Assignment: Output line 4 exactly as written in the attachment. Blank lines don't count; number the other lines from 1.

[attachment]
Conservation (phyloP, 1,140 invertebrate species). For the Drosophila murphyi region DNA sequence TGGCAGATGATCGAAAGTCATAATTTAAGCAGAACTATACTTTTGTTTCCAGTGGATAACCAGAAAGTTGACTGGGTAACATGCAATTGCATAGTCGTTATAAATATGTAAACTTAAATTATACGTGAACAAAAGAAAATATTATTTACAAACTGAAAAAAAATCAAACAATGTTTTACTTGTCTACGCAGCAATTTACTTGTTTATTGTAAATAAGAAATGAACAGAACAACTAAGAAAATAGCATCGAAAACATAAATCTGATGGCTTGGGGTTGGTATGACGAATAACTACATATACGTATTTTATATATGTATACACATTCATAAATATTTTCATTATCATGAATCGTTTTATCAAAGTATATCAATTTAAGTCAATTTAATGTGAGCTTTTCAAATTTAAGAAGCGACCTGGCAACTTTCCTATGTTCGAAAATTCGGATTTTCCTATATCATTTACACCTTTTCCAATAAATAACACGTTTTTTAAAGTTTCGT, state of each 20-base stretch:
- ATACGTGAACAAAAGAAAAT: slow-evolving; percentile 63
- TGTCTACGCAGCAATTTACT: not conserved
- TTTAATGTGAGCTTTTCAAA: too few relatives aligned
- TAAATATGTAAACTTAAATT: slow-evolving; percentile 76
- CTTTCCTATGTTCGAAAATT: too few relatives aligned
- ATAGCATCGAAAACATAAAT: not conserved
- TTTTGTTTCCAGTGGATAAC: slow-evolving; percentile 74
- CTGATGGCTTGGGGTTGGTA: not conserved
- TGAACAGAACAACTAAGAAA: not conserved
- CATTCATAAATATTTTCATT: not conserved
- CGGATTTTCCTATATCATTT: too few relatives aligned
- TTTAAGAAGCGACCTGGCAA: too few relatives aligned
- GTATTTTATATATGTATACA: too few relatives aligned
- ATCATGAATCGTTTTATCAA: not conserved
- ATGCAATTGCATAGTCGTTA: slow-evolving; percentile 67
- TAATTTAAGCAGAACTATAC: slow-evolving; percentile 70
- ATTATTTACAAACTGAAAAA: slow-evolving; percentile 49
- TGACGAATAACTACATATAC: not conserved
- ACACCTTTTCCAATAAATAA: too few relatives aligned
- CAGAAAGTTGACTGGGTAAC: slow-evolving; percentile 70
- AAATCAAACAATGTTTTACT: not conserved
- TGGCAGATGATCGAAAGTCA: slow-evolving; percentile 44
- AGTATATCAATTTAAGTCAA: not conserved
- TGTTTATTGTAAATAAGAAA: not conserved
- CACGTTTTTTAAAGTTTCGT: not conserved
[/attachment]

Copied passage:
- TTTAATGTGAGCTTTTCAAA: too few relatives aligned